Beyond the property cycle, new megatrends are changing the game

Interview with Samy Bchir, Chief Investment Officer at Sienna Real Estate, to Agefi, France. 


The Pandemic, then the sharp rebound in interest rates and geopolitical & economic uncertainties have reshuffled the cards on the real estate markets. How do you analyze the new emerging trends? 

The pandemic has caused significant disruptions in real estate markets, but also accelerated new megatrends, which have an important influence on the markets: the acceleration of remote working and the development of e-commerce, for example. These new megatrends, combined with the risks associated with traditional commercial real estate sectors, such as office and retail, have changed the perspective of institutional investors. With a view to diversification, interest has focused primarily on logistics, which has benefited from very strong momentum since the lockdowns. Its potential remains particularly strong in southern European countries, where e-commerce has very low penetration rates compared to the United States and the United Kingdom. The pandemic has also highlighted the need to invest in the healthcare sector and increase exposure to the residential sector. 

Heightened uncertainties and risks, driven by recent events and combined with a sharp increase in financing costs, made institutional investors more cautious and generated more pressure on returns, but also increased the desire for geographical diversification.  Sienna Real Estate, which operates in 8 European offices, experienced in the last months a high demand in new geographies. 

Sienna Real Estate is particularly present in the office segment. How is the demand evolving? 

With the renewed emphasis on centrality, companies tend to favor locations in CBD locations or well-established business districts. We have been observing this trend for several months, for example in Paris, where companies are leaving sub-markets such as Issy les Moulineaux or La Défense to go to the heart of Paris, while significantly downsizing their let area. 

As a result, these markets are very tight, because if the demand is strong, there are very few offers, and the vacancy rate is less than 3%. Conversely, neighbourhoods far from the center are neglected. For example, the vacancy rate exceeds 20% in the peripheral markets at La Défense. We can see the same movements in all European countries, where certain neighbourhoods are deserted in favor of other more central ones. 

A second selective factor is ESG. Indeed, the tenants’ CSR policy encourages them to look for buildings with the best environmental labels. More generally, the awareness by all players of the importance of an environmental and social approach has created a duality, by removing buildings that are obsolete or not up to standard from the market. Sienna Real Estate also has a responsible investor approach, both by acting on the environmental dimension of buildings (for example, by improving the insulation of buildings and optimizing electricity consumption) and by taking account of social criteria.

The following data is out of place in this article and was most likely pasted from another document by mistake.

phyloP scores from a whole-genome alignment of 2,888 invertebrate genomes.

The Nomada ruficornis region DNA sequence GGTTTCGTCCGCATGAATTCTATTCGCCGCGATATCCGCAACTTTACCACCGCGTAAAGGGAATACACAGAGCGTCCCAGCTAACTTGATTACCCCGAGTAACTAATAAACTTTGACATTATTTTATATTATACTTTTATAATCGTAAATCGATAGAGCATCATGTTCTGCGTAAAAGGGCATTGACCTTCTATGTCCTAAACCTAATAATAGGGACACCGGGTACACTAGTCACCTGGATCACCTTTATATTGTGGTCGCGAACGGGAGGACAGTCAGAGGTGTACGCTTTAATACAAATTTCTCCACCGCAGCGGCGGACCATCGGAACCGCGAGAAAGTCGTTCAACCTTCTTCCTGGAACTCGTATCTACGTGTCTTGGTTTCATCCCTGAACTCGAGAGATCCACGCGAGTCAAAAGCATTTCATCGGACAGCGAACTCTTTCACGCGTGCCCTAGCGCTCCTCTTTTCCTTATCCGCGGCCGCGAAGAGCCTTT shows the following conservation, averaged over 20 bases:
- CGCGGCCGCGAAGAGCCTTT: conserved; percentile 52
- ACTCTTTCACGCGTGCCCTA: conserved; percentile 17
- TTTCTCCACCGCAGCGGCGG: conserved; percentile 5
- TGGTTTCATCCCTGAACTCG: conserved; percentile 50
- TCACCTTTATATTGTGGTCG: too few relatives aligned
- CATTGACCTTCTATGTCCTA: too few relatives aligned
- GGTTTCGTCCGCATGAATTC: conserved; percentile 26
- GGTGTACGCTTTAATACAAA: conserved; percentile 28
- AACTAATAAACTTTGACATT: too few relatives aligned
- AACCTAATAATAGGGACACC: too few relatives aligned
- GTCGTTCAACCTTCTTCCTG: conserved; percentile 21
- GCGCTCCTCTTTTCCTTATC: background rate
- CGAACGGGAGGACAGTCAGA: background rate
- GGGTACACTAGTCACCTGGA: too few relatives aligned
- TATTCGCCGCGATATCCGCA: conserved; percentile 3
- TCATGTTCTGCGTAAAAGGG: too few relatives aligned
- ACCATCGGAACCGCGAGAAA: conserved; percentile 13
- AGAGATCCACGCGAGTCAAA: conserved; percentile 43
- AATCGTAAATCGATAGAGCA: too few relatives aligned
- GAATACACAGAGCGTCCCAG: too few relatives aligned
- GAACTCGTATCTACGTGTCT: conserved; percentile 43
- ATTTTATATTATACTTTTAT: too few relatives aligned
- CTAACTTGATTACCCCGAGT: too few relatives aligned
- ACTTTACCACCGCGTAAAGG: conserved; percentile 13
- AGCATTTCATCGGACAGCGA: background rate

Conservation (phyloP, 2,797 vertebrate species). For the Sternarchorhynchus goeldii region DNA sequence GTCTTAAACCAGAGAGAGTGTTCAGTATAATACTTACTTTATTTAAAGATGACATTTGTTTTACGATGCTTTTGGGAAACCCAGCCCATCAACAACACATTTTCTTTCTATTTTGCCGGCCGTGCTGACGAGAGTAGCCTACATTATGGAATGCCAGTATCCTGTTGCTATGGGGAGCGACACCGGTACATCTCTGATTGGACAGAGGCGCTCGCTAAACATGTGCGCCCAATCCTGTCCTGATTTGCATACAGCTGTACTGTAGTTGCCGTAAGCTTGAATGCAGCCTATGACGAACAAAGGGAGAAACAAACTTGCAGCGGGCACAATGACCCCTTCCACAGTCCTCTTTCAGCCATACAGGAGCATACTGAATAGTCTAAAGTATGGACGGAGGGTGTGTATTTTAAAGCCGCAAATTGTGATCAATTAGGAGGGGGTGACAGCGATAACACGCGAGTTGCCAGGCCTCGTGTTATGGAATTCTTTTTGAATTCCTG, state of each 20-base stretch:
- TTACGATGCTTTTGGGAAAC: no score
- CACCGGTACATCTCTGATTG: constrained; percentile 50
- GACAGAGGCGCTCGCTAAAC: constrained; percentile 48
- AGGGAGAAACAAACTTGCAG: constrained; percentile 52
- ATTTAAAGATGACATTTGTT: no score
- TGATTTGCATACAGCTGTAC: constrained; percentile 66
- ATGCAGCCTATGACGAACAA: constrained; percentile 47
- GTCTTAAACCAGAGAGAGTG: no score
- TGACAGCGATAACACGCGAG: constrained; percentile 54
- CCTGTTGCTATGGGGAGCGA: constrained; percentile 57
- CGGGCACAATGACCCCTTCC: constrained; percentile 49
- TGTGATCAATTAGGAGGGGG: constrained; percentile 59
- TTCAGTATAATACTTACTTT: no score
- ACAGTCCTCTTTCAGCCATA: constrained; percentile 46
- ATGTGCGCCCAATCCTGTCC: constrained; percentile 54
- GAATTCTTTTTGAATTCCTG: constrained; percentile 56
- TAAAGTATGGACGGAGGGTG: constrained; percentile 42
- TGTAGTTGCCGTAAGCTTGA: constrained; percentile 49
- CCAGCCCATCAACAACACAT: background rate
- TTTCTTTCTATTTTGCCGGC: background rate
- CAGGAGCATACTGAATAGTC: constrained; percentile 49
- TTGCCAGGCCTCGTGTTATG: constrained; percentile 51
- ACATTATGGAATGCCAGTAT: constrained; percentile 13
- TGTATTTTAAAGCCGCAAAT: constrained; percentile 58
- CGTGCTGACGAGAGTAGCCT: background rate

Are these phenomena also observed in the United States? 

The situation is quite different in the United States. Vacancy rates are very high. Office occupancy has dropped by 70% since the pre-Covid period. For example, the vacancy rate in San Francisco has exceeded 30% today, compared to a level below 5% before the pandemic. As a result, American investors are very reluctant to invest in the office market, including in Europe, because they are convinced that this phenomenon will also prevail there. This reluctance has a strong impact on the European office market, given the heavy weight of American investors, particularly in large transactions. 

What lessons do you draw from these developments for your own strategy in the office market? 

We remain convinced of the potential of the office market. This full-time telecommuting trend is also starting to reverse with companies like Google asking their employees to return to the office to transition to a more hybrid work arrangement. If the hybrid model, with at least one day of teleworking, is established over time, we do not anticipate that the offices will be gradually deserted – quite the contrary.  Sienna Real Estate continues to focus on this market, attaching major importance to location and favoring buildings with services likely to make a company attractive to its employees. In addition, we are also in a process of diversification on asset classes that benefit from long-term market trends, for example, logistics or healthcare assets. 

Are real estate markets at an inflection point and, as a result, how will valuations and yields go? 

While interest rates are returning to their historical average, the pace of the rise in key rates that we have experienced over the past 12 months has been incredibly fierce (9 successive increases, equalling 375 basis points). This change disrupted the financial markets in general and the real estate markets in particular. In fact, we are witnessing a rebalancing of appraisal values due to a sharp rise in the cost of debt and changes in allocation with a greater appetite for fixed-income products. 

The real estate market remains suspended on the evolution of interest rates. We see in this repricing of real estate assets, an opportunity to invest at very attractive price levels, particularly in the United Kingdom, where asset prices have fallen the most in Europe. We are not in a bottom fishing strategy, because it is quite difficult to predict the low point. Nevertheless, with investment discipline, focusing on buoyant asset classes, prudent valuation models, quality locations and giving ESG a central place, we are beginning to see very attractive opportunities in the current market.